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Interrogating the Computable Self : The Biomapping Project

The Biomapping project, funded by a SSHRC grant (2009), engaged user-centered design to confront the biomaterialist turn evident in consumer technologies and scholarship idealizing the computational self. With an intentionally ironic premise, the project exposed the impossibility of predicting cognitive state or mood via data from modular systems (Hayles) and revealed the faulty outcomes produced by consumer tools that visualize and interpret activity data. The project rendered an art exhibition (Proofofproofofconcept 2013) and conference presentations, demos, and published research (Body and Society 2015), arguing that subjects are not ‘duped’ by consumer grade (heart and brain) sensors, but, given time, will intra-actively (Barad) tangle with machinic visual renderings and probe reductive readings of their sensory and cognitive data. 

Our research creation process: The project engaged researchers and participants in exploring a range of consumer grade heart and brain wave sensors, to understand how users interpret the machine’s data collection and interpretation, and visual presentations of their data and produced ethnographic interviews and staged photos of users producing data to reflexively comment on this normally automated process to which we assume users are supplicant.  We also played with various mediums for aestheticizing this data in the form of animations, 3d graphics, and deliberately fetishized these data in 3d forms printed via rapid prototyping. In one version, we fetishized the 3d printer itself, repurposing it to drew the algorithmic form of my brain waves (captured during meditation) on my hand in, which I then printed on paper, restoring my body data to a surface on my body for consideration.  

In later iterations we devised our own biometric capture devices, a transparent case users wore exposing the chip on which the data was stored, user-friendly algorithm for processing data. Users were asked to take full control of their data capture, choosing to capture data while walking through the city, recording context that might impact the data, removing the chip and uploading it to the computer, and engaging the algorithm to process their data in visual form.  We present these live research experiments as living art installations, where users experiences of these tools and reflections on their data, themselves, constitute the art.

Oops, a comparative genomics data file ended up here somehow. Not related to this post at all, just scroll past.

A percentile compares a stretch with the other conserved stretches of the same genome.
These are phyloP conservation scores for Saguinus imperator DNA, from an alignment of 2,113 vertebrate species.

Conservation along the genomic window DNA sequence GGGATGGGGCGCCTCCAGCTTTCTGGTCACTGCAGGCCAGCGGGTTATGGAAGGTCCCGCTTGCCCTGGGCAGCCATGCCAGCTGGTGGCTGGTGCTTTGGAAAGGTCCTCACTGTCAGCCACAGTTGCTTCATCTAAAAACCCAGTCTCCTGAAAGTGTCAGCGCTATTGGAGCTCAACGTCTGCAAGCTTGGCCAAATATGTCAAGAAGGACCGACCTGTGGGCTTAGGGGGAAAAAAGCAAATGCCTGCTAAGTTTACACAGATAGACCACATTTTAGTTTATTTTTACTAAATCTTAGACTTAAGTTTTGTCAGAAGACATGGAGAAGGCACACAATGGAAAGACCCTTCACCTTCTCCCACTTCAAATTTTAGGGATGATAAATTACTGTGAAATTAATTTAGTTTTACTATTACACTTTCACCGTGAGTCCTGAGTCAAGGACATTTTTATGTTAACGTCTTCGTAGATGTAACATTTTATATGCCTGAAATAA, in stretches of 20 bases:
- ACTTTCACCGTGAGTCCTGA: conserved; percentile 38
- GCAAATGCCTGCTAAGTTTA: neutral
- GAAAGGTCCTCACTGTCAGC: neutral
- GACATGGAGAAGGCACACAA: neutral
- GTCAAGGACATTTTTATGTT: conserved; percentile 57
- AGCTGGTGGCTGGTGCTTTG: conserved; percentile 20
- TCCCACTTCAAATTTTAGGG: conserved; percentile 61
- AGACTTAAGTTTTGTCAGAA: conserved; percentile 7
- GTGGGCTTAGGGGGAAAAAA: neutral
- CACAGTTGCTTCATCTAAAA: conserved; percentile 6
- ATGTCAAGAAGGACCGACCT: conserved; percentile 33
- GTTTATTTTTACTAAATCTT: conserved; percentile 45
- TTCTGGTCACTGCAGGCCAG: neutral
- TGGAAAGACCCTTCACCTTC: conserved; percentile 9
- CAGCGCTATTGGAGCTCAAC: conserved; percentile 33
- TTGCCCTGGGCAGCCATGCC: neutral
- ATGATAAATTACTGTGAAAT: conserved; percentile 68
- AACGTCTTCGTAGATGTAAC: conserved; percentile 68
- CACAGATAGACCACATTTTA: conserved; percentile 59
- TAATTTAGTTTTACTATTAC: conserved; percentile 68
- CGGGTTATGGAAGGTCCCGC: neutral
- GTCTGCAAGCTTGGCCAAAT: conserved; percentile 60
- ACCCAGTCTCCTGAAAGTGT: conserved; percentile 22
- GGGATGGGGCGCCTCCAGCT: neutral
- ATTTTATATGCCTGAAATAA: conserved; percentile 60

Working with artist Stephen Surlin on the biometric walks project, we captured heart rate data on a walk through downtown Toronto, and aestheticized in musically to reflect the context of the heart rhythm responding to the walk. 

Research Team

Principle Investigator, Team Lead: Paula Gardner 
Team members/Artists: Bohan Anderson, Patricio Davila, Barbara Jenkins, Rob King, Hyein Lee, Ken Leung, Symon Oliver, Leigh Ann Pahapill, Yifat Shaik, Stephen Surlin, Andrei Vassilev, Amber Whitenburg, Britt Wray

The exhibition features live research experiments, and documentation, staged photos and videos of users experimenting with brain and heart rate data capture. A wormhole (offered via an Ipad) offers a peek into a side room, exposing our research process and biometric objects produced by users, exposing the messy and experimental work of research creation with participants. Early modern biometric measuring tools, made of bronze, (borrowed from University of Toronto) are displayed as fetish science devices representing a commitment to knowing human perception and cognition via quantifying machine tools.  Oversized sculptural elements replicate the coils and weaves of body data that we probe and process with algorithms. 


Gardner, P. & Jenkins, B. (2015). Bodily intra–actions with biometric devices. Body and Society, 22(1), 1–28. doi:10.1177/1357034X15604030.

(2010). Space, becoming, and dislocation: Politicizing mobile art. In L. Poissant & P. Tremblay (Eds.), Together, E2018lsewhere : Ensemble ailleurs (pp. 213–237). Presses de l’Université du

Other dissemination: Various Biomapping Symposia and Conference presentations (see CV)